The State of Play: An Exploration of Games and Their Value in museum Exhibitions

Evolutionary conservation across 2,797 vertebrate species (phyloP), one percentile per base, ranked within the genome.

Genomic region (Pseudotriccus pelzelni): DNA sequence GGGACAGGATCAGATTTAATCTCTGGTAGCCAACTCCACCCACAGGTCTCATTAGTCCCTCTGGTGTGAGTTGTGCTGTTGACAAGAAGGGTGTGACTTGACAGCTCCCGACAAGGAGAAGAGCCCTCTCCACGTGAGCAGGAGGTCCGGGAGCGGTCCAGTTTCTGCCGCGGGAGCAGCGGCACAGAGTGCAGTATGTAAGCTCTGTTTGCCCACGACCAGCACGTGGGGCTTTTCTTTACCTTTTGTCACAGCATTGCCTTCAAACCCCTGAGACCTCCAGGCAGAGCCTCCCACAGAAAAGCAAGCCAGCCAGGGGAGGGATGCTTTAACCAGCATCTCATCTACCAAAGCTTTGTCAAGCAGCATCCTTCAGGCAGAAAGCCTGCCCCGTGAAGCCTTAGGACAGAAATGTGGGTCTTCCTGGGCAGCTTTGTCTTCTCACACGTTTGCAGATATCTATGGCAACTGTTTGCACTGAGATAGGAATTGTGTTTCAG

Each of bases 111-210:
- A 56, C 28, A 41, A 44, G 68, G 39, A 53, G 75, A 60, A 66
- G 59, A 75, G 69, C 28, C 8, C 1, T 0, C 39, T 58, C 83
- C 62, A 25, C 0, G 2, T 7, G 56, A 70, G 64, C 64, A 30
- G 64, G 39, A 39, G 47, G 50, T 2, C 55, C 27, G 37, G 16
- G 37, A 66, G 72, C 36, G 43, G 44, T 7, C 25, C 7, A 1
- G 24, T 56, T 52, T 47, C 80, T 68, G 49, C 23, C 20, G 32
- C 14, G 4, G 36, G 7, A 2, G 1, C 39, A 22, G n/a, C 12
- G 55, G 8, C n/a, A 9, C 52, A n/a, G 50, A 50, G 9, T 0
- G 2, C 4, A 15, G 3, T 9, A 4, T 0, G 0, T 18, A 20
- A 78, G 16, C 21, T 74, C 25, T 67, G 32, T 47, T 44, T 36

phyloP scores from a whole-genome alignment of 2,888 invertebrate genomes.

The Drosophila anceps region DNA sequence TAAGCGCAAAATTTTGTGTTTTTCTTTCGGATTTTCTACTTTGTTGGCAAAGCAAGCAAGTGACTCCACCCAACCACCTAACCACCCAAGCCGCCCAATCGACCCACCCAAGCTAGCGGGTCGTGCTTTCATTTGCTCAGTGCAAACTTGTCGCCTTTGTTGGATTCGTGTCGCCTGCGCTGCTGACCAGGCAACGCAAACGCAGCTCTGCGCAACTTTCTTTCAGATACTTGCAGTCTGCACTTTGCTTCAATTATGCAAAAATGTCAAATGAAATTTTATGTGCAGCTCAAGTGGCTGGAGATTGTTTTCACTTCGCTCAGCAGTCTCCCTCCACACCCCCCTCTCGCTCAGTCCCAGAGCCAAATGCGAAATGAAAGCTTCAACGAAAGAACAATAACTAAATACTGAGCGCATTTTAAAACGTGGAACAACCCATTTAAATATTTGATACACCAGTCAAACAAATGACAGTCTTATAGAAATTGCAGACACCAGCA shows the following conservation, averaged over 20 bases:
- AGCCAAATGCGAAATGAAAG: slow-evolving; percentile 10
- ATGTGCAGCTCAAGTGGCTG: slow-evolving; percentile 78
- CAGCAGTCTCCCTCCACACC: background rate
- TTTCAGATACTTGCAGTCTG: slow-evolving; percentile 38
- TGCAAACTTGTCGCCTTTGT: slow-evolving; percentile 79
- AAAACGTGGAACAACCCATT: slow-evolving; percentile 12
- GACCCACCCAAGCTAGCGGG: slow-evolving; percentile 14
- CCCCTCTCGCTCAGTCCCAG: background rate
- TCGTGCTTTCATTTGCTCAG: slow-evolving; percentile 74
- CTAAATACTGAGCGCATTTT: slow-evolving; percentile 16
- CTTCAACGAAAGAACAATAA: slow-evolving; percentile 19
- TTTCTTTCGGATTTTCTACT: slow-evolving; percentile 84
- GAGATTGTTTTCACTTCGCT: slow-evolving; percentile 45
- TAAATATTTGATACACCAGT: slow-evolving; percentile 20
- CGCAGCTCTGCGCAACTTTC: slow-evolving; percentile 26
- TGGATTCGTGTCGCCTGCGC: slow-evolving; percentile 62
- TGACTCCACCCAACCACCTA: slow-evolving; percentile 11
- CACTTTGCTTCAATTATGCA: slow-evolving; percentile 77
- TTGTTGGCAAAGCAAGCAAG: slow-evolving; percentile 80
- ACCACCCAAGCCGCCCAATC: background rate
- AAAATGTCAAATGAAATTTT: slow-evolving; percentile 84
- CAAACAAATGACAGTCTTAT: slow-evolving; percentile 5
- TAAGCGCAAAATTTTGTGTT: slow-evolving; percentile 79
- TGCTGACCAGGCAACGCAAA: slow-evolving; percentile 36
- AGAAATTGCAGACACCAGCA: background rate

In the field of museum studies there has been very little consideration of games and their application to exhibiting practice. This represents a significant gap in the theory on current museum practice given the frequency of games in exhibitions and the scale of the commercial games industry in contemporary culture. This study begins to redress this issue by exploring how a significant and influential museum operating within the paradigm of the new museology views the role of games in its exhibitions. The thesis considers the central research question: what do practitioners currently think about games in museum exhibitions and how could museum games be improved. Following an interpretivist methodology the study seeks to answer this question through a case study of the Museum of New Zealand Te Papa Tongarewa. Seven practitioners affiliated with this museum were interviewed about their understanding of games and their application in a museum context. The research findings illuminate the current understanding of games held by these practitioners and factors that inhibit the successful implementation of games at Te Papa. It was found that the practitioners’ opinions had not been influenced by the available theoretical literature on games. It was also found that practitioners thought games in exhibitions at the museum have not been particularly successful in achieving either the goals of exhibitions or the potential that games offer. It is concluded that the introduction of theories on play and on games into museum theory and practice has potential for significant advances in this area of exhibition development. In contemporary museums there is a shift away from presenting absolute, positivist understandings of knowledge toward the subjective, construction of meaning. Museums are also increasingly required to maintain economic efficacy while offering a valuable service to the populace. This thesis responds to this situation by proposing that a greater knowledge and utilisation of games in exhibitions offers a valuable approach in negotiating these two trends. By presenting an understanding of games, their potential value for museums and perspectives on what currently inhibits their successful application this research offers the field of museum studies a basis from which to develop knowledge of this under-theorised aspect of museum practice.